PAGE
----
By Kevin Liptak, CNN
The powerful United Auto Workers is holding off on endorsing President Joe Biden’s reelection bid, citing concerns over his policies that would encourage a transition to electric vehicles, according to a memo from the union.
Biden, who has termed himself the most “pro-union” president in history, has already received the backing of some unions, including Service Employees International Union and the International Brotherhood of Electrical Workers. His first stop after announcing his reelection campaign last week was to a union conference in Washington.
But the Detroit-based UAW is stopping short of backing the president, whom it endorsed in 2020, as Biden works to enact policies meant to combat climate change, including encouraging the manufacture of electric vehicles.
“The United Auto Workers is not yet making an endorsement,” the group’s president Shawn Fain wrote in a memo to members.
The UAW has more than 400,000 members, and Biden has touted its support in the past. Last year he called American autoworkers “the most skilled autoworkers in the world.” The group’s membership is mostly concentrated in Michigan, a presidential election battleground.
Leaders from the group met in Washington last week with top Biden administration officials to voice their concerns over the electronic vehicle policies.
Biden has endorsed policies meant to significantly transition the nation’s autos to electric, including rules from the EPA that would ensure two-thirds of new cars sold in the United States are electric by 2032.
The transition is meant to curb emissions that are a leading cause of climate change. But autoworkers are expressing concern the transition could leave them out.
Electronic vehicles are easier to make in large part because they have fewer components. Internal combustion vehicles and their powertrains — the mechanics that convert gasoline to energy and propel the vehicles — have far more individual components to assemble. Electronic vehicles are powered by batteries and use energy more efficiently, according to a Department of Energy analysis.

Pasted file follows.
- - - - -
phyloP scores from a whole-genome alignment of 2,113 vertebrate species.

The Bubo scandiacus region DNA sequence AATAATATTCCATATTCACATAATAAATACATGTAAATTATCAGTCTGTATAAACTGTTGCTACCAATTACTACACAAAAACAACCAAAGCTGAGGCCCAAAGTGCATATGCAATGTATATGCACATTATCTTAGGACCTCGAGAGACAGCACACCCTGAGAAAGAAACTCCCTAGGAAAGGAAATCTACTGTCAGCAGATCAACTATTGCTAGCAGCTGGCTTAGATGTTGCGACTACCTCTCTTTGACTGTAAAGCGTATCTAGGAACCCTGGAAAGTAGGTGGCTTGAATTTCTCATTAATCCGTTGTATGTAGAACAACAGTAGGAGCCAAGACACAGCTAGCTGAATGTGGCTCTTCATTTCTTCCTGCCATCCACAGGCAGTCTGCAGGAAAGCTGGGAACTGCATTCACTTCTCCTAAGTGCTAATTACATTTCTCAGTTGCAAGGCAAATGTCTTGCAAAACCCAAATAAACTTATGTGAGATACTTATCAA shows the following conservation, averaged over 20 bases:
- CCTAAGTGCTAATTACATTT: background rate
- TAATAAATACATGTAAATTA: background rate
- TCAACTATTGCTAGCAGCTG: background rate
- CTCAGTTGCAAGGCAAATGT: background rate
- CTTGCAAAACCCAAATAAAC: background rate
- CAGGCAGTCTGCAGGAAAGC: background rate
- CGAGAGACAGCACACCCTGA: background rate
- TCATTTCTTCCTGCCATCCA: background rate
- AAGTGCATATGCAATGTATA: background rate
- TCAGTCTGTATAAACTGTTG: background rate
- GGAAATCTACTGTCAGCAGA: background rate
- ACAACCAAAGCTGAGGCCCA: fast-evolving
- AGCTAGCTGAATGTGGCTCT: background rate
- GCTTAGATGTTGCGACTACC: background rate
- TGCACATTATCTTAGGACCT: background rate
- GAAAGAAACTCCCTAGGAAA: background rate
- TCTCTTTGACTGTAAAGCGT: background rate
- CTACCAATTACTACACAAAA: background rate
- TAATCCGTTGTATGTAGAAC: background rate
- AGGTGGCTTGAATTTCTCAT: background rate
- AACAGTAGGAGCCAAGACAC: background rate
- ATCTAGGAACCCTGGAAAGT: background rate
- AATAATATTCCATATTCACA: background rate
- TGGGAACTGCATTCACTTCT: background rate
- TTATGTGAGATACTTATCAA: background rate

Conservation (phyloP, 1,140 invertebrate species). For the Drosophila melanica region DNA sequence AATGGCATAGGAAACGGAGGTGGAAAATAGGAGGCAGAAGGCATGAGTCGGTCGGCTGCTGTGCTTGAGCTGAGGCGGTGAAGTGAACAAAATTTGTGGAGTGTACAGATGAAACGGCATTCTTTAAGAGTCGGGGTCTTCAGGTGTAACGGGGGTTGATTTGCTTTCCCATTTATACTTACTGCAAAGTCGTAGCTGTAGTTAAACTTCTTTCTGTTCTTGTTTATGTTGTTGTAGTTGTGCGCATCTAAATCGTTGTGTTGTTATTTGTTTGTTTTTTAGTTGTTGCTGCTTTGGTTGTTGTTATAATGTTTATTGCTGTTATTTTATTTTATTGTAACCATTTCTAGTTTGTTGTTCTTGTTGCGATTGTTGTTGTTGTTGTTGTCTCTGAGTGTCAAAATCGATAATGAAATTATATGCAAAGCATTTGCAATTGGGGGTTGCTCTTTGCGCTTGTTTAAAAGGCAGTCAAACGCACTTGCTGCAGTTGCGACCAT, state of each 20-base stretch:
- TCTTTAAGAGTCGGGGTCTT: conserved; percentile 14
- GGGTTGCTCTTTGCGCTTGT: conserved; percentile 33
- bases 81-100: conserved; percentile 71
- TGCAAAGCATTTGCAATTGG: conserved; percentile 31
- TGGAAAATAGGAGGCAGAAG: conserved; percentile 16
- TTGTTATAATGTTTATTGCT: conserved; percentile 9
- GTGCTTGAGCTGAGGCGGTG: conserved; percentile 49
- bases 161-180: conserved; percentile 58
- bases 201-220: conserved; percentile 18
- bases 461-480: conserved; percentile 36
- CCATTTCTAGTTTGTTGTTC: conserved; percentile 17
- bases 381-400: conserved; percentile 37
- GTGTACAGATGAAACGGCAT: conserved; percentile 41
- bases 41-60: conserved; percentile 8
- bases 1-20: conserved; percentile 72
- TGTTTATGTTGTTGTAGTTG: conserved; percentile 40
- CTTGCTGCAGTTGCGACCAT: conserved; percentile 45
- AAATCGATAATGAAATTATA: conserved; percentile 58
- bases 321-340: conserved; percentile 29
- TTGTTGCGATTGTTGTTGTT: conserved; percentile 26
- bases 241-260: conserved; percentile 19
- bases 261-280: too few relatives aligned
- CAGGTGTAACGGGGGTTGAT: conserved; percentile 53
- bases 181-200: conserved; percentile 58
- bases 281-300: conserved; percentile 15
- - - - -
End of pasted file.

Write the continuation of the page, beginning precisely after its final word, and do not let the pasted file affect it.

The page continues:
“The federal government is pouring billions into the electric vehicle transition, with no strings attached and no commitment to workers,” Fain wrote in the memo. “The EV transition is at serious risk of becoming a race to the bottom. We want to see national leadership have our back on this before we make any commitments.”
The UAW has traditionally supported Democrats, and Fain writes in his memo that “Another Donald Trump presidency would be a disaster.”
Still, the memo says UAW members “need to see an alternative that delivers real results.”
“We need to get our members organized behind a pro-worker, pro-climate, and pro-democracy political program that can deliver for the working class,” the memo reads.
Biden has long relied on the political support of unions, and earlier Wednesday his campaign released a television ad leaning into his economic record.
The 60-second ad titled “Backbone” strikes a populist tone, mixing audio of the president speaking about “investing in places and people that have been forgotten” and a narrator ticking through the administration’s work to boost infrastructure and manufacturing in the country.
“Joe Biden’s building an economy that leaves no city, no town, no American behind,” the narrator says.
This ad is part of the seven-figure ad campaign in six battleground states announced last week. The campaign has also expanded their buy into two new states — Florida and North Carolina — which Biden lost during the 2020 campaign.
This story has been updated with additional developments.
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